Meetings are currently being held online via Zoom - see below

Monthly meetings

The society meets on the first Friday of each month (excluding January), unless that Friday is a public holiday or before a long weekend, in which case the meeting is on the second Friday.

Meetings start at 7.30pm. Visitors are very welcome.

All members attending the meeting should be double vaccinated. Masks can be worn but are optional and social distancing should be maintained. Everyone should sign the Attendance Register although registering by QR code is not required. Anyone who feels unwell or has had recent contact with an infected person should not attend the Meeting.


Meetings are held in the clubrooms of the Parramatta Holroyd Lapidary Club at 73 Fullagar Rd, Wentworthville.

Upcoming program


01jul7:00 pm9:00 pmJuly MeetingThe program will include a lecture to be given by Luis Martins on : – ‘A Mineral Collecting Trip to the Faroe Islands’.  There will also be a mini-talk to be given by John Chapman and David Colchester on : – ‘Iridescence – Now And Then’.  Members are invited to bring in any specimens showing iridescence to display to the Meeting.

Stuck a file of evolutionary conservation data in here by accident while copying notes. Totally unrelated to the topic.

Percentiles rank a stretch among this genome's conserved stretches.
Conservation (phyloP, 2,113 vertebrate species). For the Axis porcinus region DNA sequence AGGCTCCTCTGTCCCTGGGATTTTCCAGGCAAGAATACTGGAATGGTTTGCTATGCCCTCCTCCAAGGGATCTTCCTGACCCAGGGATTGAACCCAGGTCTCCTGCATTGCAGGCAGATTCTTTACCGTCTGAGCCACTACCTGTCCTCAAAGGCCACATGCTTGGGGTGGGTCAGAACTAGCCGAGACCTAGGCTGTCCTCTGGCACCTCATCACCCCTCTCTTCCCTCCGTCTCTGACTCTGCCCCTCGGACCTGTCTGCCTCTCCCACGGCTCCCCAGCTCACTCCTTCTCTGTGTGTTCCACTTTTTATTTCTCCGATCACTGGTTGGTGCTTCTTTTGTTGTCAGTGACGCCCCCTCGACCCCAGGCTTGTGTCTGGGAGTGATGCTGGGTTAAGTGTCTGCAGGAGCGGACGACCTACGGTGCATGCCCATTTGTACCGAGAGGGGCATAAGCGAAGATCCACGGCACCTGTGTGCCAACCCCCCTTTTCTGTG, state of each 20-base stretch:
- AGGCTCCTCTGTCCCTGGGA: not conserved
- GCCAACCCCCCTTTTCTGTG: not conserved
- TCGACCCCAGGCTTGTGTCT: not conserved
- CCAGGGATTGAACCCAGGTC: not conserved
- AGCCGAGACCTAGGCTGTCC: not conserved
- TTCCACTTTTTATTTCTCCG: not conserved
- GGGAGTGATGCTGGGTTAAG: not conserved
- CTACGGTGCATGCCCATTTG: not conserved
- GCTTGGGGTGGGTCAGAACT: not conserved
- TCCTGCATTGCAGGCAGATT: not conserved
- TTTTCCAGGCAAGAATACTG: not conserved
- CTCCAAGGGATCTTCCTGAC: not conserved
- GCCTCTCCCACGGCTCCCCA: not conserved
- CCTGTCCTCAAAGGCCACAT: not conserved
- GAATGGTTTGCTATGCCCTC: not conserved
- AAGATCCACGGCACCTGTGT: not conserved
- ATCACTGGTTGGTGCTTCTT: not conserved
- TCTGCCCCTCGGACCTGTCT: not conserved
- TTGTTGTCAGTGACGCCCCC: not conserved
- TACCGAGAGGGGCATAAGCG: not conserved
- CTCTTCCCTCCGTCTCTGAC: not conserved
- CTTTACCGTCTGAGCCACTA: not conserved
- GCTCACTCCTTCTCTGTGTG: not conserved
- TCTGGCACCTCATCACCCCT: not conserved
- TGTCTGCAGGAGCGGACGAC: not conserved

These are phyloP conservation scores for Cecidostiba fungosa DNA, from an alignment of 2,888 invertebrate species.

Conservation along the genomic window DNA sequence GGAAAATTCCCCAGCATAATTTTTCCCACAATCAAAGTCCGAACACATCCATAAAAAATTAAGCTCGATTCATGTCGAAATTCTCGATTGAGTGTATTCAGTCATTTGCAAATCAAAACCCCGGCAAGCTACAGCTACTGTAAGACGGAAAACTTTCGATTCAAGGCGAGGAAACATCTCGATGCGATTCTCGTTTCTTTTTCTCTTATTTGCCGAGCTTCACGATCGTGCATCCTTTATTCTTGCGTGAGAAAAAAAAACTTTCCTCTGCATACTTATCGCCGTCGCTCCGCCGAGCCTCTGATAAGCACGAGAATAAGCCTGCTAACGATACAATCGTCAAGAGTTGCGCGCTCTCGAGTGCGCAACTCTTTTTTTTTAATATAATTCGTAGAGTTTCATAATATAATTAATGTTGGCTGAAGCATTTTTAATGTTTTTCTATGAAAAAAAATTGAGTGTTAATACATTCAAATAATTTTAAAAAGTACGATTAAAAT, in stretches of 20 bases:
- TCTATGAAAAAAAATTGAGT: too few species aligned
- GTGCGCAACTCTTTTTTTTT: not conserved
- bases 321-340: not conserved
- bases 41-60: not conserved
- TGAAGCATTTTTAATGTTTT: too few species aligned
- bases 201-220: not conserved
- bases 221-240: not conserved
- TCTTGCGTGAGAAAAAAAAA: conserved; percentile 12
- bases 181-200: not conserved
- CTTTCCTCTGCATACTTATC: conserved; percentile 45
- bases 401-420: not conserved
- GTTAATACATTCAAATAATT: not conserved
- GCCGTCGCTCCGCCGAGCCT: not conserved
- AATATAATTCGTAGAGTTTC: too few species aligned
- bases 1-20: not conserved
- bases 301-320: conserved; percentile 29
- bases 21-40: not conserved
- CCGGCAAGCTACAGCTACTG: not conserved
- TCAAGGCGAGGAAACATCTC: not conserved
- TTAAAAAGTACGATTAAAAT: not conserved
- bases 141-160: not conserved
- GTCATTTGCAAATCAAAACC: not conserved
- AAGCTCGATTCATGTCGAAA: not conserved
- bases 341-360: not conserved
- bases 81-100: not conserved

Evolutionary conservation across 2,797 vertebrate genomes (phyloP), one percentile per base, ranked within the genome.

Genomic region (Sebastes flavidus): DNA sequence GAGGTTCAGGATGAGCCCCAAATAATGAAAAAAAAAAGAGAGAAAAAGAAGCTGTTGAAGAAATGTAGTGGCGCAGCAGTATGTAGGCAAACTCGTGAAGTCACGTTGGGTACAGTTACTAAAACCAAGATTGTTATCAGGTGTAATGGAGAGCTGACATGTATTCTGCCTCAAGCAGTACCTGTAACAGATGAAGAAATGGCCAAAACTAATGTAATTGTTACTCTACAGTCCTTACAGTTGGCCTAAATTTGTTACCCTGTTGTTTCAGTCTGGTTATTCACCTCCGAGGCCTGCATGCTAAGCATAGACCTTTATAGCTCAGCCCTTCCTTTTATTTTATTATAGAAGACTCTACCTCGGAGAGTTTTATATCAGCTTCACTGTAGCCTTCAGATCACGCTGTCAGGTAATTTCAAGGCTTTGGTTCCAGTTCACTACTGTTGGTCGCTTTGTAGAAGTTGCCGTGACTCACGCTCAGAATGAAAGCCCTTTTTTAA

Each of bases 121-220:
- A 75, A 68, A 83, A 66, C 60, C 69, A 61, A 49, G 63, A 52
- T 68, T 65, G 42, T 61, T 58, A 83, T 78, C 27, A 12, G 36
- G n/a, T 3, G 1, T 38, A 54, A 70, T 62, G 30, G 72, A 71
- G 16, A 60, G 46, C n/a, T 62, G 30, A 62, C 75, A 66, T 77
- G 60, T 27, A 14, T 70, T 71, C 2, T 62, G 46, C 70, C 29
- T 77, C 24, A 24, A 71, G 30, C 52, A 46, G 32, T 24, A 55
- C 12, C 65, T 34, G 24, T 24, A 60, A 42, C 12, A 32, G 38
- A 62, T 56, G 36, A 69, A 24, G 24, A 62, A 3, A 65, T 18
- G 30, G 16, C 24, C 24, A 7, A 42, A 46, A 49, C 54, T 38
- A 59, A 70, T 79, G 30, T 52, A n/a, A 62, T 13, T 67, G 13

05aug7:00 pm9:00 pmAugust MeetingThe Society Annual General Meeting and the Mayne-Walker Memorial Lecture to be given this year by Dr Ken McQueen on “The Paddy’s River Skarns, ACT: Their Origin and Mineralogy”  The following details about the speaker and the subject of his lecture have been provided by John Chapman:  ‘We are honoured to have Dr McQueen present the Mayne-Walkers Memorial Lecture this year. Ken is Adjunct Professor (Geochemistry and Landscape Evolution), at the University of Canberra. He is also an old friend of the Society having given us a number of presentations over the years. The work on the skarn deposits of Paddys River was recently published in the Australian Journal of Mineralogy  Several areas of skarn mineralization occur along the Paddy’s River valley in the ACT. The deposits are zoned, magnetite- and silicate-rich metasomatic replacement skarns containing complex assemblages of prograde and retrograde primary minerals and an association of base metal sulfides, scheelite, minor silver, gold and bismuth. The skarn mineralogies indicate medium-high temperature, oxidising conditions during their formation. Sulfides and scheelite were introduced during hydrous retrograde alteration. Weathering of the skarns has resulted in a great variety of secondary minerals and oxidation products. More than 90 different primary and secondary mineral species have been identified in the skarns.’